Throughout the games Jennifer Lawrence shows off Katniss’ hunting prowess and survival skills with gritty detail. We see her setting traps and finding safe places to spend the night, always staying one step ahead of the other contestants. While the film is only a 12A there are enough cuts and bruises to show the brutality of The Games without the violence being glamorised. Like The Truman Show everything is televised, however unlikely it is that there just so happens to be a camera pointing in that direction at that particular time. But the technology that makes it all possible thankfully takes a backseat to the characters themselves, allowing for many intimate moments amongst the action.

The other supporting characters in the film are played really well. As her mentor Haymitch, Woody Harrelson is the weak-willed ex-winner who finds comfort at the bottom of a bottle. He comes around later and is one of the few who offer Katniss helpful advice. Meanwhile her stylist Cinna, played by Lenny Kravitz, again sympathises with her situation, but frustratingly does little to help, while Stanley Tucci as Caesar Flickerman epitomises the smarmy television star we all love to hate.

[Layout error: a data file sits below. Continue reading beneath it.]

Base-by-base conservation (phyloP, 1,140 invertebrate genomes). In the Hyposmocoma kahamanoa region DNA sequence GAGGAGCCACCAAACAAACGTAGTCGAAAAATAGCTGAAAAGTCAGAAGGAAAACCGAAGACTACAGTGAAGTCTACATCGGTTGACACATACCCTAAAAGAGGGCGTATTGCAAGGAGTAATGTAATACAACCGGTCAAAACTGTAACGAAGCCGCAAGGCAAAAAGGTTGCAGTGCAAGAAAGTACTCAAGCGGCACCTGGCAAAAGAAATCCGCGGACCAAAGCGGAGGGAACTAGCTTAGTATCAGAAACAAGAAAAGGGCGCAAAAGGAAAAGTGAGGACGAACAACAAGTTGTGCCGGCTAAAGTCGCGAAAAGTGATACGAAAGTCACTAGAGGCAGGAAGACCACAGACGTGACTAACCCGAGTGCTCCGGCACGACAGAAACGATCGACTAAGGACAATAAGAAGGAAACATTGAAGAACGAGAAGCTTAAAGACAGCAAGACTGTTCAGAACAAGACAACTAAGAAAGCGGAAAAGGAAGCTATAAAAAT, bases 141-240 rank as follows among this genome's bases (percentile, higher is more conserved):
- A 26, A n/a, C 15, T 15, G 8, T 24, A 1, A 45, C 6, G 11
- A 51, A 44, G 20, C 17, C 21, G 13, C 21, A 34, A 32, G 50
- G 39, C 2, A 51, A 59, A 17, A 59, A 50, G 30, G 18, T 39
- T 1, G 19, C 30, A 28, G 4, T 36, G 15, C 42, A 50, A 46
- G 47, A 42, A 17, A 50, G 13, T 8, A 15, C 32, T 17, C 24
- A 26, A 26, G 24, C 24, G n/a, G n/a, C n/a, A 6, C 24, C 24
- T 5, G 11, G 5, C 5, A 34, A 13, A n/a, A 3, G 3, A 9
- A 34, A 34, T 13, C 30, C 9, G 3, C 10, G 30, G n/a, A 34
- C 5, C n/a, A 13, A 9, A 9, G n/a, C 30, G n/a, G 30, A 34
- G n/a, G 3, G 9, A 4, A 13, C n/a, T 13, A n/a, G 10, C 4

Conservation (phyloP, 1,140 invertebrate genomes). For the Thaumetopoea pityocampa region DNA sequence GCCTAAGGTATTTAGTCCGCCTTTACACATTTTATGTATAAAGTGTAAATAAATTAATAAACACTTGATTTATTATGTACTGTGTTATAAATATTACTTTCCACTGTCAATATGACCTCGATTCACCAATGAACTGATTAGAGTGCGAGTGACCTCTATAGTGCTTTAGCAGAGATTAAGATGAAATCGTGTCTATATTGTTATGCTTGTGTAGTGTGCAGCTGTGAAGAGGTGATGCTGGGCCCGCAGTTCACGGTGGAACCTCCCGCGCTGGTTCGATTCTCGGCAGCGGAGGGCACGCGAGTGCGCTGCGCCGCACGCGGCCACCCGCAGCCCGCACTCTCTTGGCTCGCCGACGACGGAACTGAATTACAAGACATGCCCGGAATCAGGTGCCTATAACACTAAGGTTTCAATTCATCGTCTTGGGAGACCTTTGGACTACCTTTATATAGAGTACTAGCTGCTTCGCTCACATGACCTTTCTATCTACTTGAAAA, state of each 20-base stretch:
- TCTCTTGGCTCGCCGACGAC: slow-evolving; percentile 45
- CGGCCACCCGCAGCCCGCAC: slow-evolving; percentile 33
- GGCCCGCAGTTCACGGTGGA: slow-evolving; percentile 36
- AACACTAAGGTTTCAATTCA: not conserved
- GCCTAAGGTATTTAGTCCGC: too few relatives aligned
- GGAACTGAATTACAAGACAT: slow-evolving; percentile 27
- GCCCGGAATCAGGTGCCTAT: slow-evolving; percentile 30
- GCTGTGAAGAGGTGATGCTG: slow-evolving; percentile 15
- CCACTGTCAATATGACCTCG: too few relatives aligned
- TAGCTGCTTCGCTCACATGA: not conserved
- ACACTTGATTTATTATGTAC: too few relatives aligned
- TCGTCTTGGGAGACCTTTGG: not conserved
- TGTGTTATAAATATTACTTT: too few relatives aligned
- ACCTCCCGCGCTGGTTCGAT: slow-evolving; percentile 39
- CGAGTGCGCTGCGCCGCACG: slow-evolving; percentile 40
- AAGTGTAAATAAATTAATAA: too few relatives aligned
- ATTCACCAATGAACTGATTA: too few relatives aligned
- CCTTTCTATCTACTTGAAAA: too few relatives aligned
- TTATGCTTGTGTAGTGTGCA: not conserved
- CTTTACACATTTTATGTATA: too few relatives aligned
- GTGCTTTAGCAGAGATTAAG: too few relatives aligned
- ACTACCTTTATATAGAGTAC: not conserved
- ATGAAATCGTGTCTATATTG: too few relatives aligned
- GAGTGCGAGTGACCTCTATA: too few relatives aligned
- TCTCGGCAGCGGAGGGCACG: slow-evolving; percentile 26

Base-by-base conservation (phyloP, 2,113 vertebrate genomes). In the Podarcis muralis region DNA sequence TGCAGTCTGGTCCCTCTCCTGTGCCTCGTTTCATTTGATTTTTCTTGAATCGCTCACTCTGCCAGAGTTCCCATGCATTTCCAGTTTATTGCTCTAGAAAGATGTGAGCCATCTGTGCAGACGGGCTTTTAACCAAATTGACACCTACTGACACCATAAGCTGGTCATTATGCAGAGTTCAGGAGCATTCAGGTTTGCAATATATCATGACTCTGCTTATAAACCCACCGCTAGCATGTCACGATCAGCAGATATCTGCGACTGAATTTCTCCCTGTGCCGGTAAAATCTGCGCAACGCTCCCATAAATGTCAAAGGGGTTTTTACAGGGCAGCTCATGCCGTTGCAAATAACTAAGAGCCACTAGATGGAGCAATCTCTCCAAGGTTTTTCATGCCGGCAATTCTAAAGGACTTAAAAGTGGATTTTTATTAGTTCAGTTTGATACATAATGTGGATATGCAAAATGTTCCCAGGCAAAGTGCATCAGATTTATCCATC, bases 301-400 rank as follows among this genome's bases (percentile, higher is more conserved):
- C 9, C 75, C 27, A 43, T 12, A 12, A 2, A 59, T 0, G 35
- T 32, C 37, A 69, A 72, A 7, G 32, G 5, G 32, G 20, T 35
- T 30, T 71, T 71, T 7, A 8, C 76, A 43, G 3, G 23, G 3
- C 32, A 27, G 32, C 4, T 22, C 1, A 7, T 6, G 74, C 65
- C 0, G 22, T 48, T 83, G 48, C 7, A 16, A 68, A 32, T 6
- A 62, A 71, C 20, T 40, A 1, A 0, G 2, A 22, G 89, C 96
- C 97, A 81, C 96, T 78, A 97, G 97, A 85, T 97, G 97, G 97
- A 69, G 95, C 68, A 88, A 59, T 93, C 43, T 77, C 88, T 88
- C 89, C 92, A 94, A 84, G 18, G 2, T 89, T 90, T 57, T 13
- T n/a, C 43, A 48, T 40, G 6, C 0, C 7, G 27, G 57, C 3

The evident injustice really makes your blood boil and by the end of the film you are rooting for the underdogs to upset the status quo. It’s an epic, emotionally charged, film that has you on the edge of your seat the whole way through, and it deliberately leaves many questions for the next film to explore. I for one can’t wait.



Entrapment - An adventure game by Stuart Lilford of Lightbulb GamesThe first of my reviews (finally) of the selection of games generously included in the AGS Bake Sale bundle and what an opening it is. Entrapment is a game by Stuart Lilford, aka Tenacious Stu, of Lightbulb Games created using Adventure Game Studio and first prototyped back in January 2011 when he was at University. The finished game sees the main character, Sam Drake, plagued by attempts to frame him for murder from an unknown stalker. Recently he has been waking up in hotel rooms with different women.. different dead women. Yeah..you thought you had problems?!